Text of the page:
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Change the world

25/06/2024

Nelson Mandela University development studies researcher Prof Janet Cherry has called for more local benefits to be built into the R109bn Coega green hydrogen project.

NMU researcher calls for greater first-tier spin-offs for region to be built into Hive Hydrogen’s R109bn Coega development 

 

by Guy Rogers

Published in The Herald on 25 June 

SPARKING CHANGE: NMU development studies researcher Prof Janet Cherry

The project, one of the biggest private sector investments in SA, will culminate in the production of green hydrogen and green ammonia for export.

The development team led by Hive Hydrogen South Africa will erect its own solar and wind energy systems and a desalinator to harvest the water it needs and use the brine waste to produce salt.

The project will also be geared around an energy partnership with the metro where it will supply the city with surplus clean energy and the municipality will feed it into the grid when there is insufficient renewable energy available.

Cherry, an activist in the field of sustainable and participatory development, said she was in favour of green hydrogen but only if it was linked to a local industrialisation initiative.

“Currently the only shortterm economic and labour benefits that will accrue to Nelson Mandela Bay will come from the secondary clean energy value chain business that the primary export industry attracts.

“The environmental costs of desalination will have to be assessed but in general clean energy production is good and green hydrogen and green ammonia are especially suitable as fuel for shipping and to produce products like green fertiliser, cement and steel.

“However, it would truly be a game changer if we could use at least a part of the new generation fuel they produce to galvanise a change in our transport sector and breathe new life into our auto industry.

“Imagine if we could produce a new line of public transport vehicles fuelled with green hydrogen and perhaps as well a small low end electric vehicle to give more people mobility.”

The project is being driven by Hive Hydrogen SA, which has signed a partnership with Japanese trading and investment company Itochu, and an agreement with Genesis EcoEnergy to install 372MW of wind power. Hive Energy, headquartered in the UK, is a 75% stakeholder of Hive Hydrogen SA, and is the principal funder and co-developer of the project.

The project, to be established in the Coega special economic zone, is one of the biggest private sector investments so far in SA, with the anticipated production of one million tonnes of green hydrogen and green ammonia annually.

Green hydrogen is produced through electrolysis, where electricity from a renewable source — in this case sun and wind — is used to split water into hydrogen and oxygen.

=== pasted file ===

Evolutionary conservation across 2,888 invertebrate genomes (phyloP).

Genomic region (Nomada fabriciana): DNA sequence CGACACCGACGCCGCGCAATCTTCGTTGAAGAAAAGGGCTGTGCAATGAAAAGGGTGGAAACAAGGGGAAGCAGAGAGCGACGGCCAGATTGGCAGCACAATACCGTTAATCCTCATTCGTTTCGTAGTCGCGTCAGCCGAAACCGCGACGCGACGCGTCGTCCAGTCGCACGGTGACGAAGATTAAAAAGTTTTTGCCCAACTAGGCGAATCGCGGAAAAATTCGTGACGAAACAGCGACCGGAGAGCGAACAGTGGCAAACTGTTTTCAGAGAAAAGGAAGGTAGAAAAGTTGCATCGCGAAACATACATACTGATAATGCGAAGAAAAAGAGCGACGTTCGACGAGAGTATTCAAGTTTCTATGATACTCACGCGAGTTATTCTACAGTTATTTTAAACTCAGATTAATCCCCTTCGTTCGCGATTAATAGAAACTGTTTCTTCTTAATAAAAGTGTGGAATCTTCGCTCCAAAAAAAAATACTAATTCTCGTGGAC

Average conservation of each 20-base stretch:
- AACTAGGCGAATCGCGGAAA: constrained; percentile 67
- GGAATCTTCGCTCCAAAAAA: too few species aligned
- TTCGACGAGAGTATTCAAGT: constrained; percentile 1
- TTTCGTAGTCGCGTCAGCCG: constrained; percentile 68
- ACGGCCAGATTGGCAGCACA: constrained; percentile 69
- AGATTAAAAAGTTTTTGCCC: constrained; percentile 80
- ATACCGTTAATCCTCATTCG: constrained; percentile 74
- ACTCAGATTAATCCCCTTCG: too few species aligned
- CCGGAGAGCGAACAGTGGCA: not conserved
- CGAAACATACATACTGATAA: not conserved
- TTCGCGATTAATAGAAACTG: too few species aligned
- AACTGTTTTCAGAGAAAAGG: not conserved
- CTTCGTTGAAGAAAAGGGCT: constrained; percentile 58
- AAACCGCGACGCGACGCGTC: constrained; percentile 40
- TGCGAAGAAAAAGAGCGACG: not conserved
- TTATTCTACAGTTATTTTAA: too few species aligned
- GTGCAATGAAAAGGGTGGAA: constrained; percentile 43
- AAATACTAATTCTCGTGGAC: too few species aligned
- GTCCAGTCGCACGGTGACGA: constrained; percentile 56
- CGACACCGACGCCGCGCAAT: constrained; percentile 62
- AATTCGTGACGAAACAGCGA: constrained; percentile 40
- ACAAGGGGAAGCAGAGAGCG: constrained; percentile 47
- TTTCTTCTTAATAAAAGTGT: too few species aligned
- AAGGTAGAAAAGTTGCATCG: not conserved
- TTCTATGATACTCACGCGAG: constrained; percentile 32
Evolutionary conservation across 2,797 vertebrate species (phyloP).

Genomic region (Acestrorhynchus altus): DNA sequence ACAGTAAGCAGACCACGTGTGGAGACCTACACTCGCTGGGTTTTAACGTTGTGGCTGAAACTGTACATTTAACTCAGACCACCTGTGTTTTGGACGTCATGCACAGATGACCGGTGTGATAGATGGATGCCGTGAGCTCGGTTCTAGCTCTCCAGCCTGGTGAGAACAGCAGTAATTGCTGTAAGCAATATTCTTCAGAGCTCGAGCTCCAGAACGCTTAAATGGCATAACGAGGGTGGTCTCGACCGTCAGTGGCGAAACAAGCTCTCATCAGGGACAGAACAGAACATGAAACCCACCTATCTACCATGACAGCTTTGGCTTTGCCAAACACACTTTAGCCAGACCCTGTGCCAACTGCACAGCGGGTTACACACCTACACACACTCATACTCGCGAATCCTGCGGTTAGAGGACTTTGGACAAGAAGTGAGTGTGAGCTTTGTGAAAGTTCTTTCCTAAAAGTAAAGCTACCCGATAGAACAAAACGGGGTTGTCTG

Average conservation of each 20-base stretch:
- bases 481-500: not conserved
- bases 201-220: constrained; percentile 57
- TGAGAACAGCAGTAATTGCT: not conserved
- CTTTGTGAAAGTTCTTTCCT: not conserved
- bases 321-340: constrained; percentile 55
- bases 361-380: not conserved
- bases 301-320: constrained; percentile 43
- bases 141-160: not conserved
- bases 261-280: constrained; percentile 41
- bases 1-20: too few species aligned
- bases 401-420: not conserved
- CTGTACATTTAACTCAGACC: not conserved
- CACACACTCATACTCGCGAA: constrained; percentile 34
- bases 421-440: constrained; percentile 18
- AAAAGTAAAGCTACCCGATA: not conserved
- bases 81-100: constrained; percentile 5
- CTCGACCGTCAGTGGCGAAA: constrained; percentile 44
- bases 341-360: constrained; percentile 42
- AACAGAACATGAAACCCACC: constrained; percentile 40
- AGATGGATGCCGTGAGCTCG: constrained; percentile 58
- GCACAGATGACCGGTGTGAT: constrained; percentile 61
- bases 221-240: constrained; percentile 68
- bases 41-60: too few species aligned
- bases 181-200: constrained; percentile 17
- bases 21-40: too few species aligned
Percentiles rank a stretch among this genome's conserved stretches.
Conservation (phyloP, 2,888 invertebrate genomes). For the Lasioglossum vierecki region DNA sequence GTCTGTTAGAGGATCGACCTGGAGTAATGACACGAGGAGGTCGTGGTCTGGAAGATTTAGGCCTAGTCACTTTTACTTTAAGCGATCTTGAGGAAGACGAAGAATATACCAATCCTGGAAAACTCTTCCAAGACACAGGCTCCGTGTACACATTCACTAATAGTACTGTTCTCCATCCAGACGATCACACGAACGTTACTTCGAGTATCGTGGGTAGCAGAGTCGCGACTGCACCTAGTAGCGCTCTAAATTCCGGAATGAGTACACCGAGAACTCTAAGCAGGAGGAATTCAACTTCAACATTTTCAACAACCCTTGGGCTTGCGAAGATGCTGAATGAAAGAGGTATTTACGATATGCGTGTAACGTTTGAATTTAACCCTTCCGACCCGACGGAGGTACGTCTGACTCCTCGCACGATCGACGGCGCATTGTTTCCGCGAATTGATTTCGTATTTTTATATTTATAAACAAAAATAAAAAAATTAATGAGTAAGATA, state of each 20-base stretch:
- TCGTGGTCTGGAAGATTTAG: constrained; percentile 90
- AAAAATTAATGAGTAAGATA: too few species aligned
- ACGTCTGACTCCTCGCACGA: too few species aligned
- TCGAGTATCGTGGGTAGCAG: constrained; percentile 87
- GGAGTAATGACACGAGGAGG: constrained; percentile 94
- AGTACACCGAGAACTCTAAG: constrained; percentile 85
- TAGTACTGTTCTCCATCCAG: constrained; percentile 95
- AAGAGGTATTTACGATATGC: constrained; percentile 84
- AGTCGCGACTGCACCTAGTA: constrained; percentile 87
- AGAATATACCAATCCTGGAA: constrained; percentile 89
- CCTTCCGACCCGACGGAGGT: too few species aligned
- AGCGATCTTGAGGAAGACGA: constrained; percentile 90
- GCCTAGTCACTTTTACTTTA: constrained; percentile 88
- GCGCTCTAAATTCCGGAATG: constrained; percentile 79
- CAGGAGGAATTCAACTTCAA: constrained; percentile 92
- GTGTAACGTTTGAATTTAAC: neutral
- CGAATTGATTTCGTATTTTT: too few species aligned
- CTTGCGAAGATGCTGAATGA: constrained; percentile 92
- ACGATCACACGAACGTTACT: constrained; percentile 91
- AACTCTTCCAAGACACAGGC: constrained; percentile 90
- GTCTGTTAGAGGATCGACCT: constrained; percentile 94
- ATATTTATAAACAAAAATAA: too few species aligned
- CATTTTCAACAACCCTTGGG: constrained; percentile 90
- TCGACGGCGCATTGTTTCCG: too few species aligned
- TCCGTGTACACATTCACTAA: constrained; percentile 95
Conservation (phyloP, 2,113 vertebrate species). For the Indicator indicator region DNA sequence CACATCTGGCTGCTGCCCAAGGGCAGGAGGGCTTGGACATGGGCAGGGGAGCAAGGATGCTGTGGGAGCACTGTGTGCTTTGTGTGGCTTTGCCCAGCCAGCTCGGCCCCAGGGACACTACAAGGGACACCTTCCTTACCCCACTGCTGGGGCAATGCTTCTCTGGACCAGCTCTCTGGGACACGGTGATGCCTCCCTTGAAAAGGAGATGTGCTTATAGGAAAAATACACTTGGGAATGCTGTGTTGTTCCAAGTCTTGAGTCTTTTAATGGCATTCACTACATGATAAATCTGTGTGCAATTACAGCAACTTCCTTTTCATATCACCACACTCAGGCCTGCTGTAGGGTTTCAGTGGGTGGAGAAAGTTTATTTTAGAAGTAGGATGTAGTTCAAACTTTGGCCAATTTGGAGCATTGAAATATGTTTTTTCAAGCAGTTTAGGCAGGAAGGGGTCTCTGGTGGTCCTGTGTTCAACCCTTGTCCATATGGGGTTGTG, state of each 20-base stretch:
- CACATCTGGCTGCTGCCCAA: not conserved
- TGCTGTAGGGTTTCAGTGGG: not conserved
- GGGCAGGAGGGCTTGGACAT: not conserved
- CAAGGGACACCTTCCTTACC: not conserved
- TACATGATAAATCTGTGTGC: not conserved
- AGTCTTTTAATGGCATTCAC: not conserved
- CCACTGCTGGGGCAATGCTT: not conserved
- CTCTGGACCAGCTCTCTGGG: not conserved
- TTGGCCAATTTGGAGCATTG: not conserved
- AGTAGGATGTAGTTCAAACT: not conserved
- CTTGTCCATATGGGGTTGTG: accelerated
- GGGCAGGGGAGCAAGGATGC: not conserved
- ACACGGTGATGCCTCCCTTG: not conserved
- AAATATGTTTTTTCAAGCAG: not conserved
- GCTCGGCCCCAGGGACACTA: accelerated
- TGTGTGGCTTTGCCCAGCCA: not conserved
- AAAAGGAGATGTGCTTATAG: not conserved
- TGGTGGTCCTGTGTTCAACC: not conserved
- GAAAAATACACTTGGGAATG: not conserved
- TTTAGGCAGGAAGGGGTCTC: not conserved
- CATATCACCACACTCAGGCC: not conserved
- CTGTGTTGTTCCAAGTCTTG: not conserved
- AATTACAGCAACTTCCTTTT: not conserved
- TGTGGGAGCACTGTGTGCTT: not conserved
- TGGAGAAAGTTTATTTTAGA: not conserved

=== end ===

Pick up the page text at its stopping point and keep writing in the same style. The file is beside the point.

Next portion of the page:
To produce green ammonia, two molecules of green hydrogen are combined with one molecule of nitrogen.

Nelson Mandela Bay Business Chamber chief executive Denise van Huyssteen said in an opinion piece last week that the Hive project was a major opportunity for the Bay to attract new manufacturing businesses in the clean energy value chain.

These included businesses producing electrolysers, which used electricity to split water into hydrogen and oxygen, solar and wind energy equipment, batteries and automotive alternatives such as like electric and green ammonia vehicles.

She said the Bay needed catalytic projects like Hive Hydrogen to diversify and strengthen the local economy and create much-needed employment.

“The chamber’s recently launched Local Economy Reinvention Think Tank incorporates a workstream which is solely focused on identifying the opportunities which could flow from the hydrogen economy. We are doing this because we believe that it is vital that proactive efforts are undertaken to ensure that the hydrogen project becomes an anchor to unlocking local economic spin off benefits through downstream industries.

“It is our view, especially given the high levels of poverty and unemployment in our metro, that all the stakeholders should collaborate to help ensure that this project achieves its milestones and succeeds.”

Speaking at the launch of the partnership with Itochu in Gqeberha in December, the chief of staff in Eastern Cape premier Oscar Mabuyane’s office, Baphelele Mhlaba, said the aim was to create 15,000 jobs and a “hydrogen valley” at Coega.

The project will also be geared around an energy partnership with the metro where it will supply the city with surplus clean energy and the municipality will feed it into the grid when there is insufficient renewable energy available.

Contact information
Ms Zandile Mbabela
Media Manager
Tel: 0415042777
Zandile.Mbabela@mandela.ac.za